Microsoft bought Skype this morning.
I expect the deal has been in the works for some time, but I think it’s a good move; market potential for new versions of Windows and Office is dropping due to saturation and consumer comfort with ever-better versions of both (I’ll be hard pressed to move off of Windows 7, and Office 2007 has done very well for me compared to previous versions). XBox is going strong, sure – but it’s not where Microsoft’s core history has been.
So why does Skype make sense?
Because Microsoft isn’t just about business, it’s about business communications. They’re competing not just with Apple for mindshare and consumer’s hearts, they’re also competing with companies like RIM (BlackBerry), a plethora of productivity apps, an ecosystem of application developers, and more, to do what it initially intended; help people get the things they want to do, done.
Getting things done is important to Microsoft. See the XBox community and it’s achievement system. See Sharepoint, Outlook, and any number of other applications core to Microsoft’s service offerings. There’s a lot Ballmer and the crew can do with a communications infrastructure.
Some things Microsoft may choose to do with Skype include;
- Adding better features to Live Messenger, and rolling the IM clients together entirely.
- Hooking in to Windows Phone to deliver native VoIP capability
- Bolting on to XBox live community to allow those in-game to communicate with those out of the game.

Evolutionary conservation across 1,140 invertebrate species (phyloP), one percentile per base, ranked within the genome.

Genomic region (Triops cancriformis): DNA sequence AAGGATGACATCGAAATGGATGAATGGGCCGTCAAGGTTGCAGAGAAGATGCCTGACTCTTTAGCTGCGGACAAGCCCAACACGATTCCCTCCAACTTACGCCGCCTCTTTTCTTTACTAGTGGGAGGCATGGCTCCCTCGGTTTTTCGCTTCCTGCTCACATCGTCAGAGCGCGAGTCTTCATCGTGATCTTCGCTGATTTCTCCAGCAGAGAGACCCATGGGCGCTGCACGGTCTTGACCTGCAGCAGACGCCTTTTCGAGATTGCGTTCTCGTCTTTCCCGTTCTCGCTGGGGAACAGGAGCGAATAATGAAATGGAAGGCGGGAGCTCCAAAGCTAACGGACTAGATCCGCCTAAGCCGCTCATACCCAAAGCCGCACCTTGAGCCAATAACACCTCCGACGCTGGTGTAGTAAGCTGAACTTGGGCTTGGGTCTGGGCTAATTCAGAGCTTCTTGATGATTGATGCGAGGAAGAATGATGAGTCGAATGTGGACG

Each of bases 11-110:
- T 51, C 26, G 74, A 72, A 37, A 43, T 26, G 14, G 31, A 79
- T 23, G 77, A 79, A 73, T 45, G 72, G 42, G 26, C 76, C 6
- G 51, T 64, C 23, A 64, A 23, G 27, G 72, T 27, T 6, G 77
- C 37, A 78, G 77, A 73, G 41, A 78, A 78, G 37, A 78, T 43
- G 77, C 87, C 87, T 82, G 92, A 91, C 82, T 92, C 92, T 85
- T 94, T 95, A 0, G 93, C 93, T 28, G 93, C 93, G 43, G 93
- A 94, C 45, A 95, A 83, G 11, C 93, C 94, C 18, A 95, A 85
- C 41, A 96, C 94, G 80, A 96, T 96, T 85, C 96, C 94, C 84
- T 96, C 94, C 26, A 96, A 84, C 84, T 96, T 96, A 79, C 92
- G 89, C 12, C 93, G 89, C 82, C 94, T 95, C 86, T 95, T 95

Sure, Microsoft could have done this expansion on their own, but consider the cost. Adding Skype’s existing infrastructure to Microsoft’s makes a lot of sense; even if the massive price tag is a convenience fee in part, the cost of not only building a network, but building a service and a community around that network is very large. While Microsoft might be seen as “sinking” some of their capital into Skype’s acquisition, they’re purchasing something invaluable along with the network; time. Now, no matter what MS chooses to do with the new toy they’ve bought, they’ve got the time (and, by extension the agility) do make choices and course corrections they could not have made while committing themselves to building their own, ancillary network beside (but not on top of) Skype’s existing market share.
This was a very shrewd move – and I hope it helps those of us who spend our lives communicating do a better job at that.
What else do you think Microsoft’s getting with this purchase?